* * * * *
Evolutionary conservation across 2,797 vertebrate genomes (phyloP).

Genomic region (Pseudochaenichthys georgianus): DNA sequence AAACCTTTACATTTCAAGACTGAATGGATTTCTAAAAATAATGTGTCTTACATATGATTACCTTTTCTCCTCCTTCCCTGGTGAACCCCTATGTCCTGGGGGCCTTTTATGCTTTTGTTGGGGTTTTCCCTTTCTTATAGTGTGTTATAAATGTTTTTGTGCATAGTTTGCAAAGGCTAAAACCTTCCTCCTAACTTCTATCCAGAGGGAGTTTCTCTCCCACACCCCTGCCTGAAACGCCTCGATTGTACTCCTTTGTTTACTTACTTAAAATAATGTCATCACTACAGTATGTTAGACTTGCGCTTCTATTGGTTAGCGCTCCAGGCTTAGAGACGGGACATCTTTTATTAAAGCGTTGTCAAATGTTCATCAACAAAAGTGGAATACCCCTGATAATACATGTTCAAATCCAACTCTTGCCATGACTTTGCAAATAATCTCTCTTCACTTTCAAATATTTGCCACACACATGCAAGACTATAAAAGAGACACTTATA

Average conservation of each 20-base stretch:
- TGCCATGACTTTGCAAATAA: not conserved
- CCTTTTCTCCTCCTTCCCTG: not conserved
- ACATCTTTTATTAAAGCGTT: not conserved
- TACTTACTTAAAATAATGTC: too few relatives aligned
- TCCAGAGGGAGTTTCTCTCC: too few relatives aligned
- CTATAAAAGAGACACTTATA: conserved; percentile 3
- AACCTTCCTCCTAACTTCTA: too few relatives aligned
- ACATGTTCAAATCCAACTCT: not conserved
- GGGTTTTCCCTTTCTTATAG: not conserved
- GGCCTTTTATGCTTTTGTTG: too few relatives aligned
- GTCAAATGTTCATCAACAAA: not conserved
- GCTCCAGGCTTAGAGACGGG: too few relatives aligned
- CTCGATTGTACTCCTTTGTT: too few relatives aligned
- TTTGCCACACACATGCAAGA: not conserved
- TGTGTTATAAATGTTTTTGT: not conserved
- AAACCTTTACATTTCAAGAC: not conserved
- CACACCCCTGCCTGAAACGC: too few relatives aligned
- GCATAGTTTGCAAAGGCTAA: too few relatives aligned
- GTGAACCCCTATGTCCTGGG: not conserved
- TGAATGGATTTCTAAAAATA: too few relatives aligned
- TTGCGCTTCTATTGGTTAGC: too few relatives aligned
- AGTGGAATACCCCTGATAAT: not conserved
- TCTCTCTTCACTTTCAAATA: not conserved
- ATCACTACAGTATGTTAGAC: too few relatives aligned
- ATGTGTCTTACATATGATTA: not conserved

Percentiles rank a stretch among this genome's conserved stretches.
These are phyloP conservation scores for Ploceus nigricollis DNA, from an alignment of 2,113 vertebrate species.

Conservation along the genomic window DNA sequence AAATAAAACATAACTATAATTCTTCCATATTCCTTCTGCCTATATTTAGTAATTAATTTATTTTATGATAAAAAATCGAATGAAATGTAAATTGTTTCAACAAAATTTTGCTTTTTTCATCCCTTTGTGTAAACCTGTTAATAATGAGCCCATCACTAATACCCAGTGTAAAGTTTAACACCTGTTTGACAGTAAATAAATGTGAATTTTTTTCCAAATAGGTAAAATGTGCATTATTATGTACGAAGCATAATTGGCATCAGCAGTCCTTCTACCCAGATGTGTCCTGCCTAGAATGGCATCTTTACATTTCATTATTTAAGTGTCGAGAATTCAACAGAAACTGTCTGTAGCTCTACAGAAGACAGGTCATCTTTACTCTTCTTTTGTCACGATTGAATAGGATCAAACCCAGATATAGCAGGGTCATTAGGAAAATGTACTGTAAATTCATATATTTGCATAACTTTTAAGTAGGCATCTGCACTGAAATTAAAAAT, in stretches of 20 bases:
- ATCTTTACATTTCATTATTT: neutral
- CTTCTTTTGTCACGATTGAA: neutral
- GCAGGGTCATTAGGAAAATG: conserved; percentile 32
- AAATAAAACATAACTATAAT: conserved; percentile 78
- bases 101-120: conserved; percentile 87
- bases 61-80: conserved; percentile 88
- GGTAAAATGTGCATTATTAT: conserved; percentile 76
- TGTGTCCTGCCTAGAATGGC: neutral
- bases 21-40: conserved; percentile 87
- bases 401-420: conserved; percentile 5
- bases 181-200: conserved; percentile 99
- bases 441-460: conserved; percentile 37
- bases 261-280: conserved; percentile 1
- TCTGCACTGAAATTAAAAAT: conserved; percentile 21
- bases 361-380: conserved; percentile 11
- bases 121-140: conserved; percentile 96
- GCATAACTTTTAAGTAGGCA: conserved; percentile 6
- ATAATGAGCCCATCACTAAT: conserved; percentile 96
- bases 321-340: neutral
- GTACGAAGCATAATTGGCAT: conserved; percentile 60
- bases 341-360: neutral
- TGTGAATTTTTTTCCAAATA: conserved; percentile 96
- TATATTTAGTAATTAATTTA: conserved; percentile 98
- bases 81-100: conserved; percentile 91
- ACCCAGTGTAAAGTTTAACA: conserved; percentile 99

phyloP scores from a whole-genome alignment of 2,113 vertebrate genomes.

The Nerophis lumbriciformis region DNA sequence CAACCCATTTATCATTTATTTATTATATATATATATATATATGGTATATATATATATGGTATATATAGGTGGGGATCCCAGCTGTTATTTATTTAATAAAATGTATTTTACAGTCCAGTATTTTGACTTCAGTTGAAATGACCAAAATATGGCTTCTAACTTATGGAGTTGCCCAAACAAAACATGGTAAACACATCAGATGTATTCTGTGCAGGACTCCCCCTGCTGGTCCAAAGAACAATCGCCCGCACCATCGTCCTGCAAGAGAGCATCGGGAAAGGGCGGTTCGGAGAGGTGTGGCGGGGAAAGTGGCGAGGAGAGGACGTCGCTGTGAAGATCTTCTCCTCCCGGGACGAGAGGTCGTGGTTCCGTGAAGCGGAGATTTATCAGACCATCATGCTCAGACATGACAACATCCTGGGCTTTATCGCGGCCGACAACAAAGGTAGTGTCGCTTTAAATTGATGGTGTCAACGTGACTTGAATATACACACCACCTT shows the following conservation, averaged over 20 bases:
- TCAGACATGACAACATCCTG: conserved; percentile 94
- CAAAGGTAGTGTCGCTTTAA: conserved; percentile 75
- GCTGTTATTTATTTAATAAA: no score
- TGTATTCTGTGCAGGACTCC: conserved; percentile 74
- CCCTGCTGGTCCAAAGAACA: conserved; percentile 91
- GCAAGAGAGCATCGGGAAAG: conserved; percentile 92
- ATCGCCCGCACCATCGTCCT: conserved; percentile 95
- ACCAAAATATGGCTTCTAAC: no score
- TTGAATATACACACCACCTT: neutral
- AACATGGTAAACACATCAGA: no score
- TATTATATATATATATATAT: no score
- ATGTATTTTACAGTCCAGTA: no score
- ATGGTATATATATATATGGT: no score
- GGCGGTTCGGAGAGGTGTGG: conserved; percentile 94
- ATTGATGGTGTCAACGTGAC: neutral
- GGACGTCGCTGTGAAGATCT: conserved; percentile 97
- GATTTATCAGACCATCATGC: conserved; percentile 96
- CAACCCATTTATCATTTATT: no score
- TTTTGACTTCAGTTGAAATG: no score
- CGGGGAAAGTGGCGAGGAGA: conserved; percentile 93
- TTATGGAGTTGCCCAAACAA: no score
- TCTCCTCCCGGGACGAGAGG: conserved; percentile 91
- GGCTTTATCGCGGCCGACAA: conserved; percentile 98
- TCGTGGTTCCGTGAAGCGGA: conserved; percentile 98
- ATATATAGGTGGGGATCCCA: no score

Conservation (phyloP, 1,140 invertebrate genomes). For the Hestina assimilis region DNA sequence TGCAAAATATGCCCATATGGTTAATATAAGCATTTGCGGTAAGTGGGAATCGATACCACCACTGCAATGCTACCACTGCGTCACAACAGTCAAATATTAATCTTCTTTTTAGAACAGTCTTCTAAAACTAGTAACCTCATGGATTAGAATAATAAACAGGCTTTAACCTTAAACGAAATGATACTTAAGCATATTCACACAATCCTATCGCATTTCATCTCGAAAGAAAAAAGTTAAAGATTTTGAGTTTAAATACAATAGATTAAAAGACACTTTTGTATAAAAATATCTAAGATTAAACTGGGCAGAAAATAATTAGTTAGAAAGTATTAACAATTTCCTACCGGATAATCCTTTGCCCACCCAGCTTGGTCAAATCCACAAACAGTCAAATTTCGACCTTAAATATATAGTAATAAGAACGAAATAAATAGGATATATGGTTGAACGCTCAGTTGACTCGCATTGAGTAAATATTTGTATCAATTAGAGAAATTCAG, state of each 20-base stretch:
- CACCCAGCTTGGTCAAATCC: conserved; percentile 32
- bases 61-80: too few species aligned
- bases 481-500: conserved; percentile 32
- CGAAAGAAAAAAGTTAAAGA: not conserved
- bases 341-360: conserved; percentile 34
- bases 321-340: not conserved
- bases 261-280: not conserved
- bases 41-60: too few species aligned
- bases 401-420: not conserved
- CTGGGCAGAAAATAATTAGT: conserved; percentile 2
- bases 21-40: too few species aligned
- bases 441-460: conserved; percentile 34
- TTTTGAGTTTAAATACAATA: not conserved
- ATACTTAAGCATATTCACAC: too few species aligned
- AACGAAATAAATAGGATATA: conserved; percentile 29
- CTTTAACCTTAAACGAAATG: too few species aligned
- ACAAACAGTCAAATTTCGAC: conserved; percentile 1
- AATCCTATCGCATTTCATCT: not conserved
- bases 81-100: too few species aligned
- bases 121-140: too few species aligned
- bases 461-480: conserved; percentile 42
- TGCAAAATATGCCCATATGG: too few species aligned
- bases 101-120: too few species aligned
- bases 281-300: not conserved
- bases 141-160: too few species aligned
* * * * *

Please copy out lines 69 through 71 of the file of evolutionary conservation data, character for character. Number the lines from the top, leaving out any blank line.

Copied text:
- TATTATATATATATATATAT: no score
- ATGTATTTTACAGTCCAGTA: no score
- ATGGTATATATATATATGGT: no score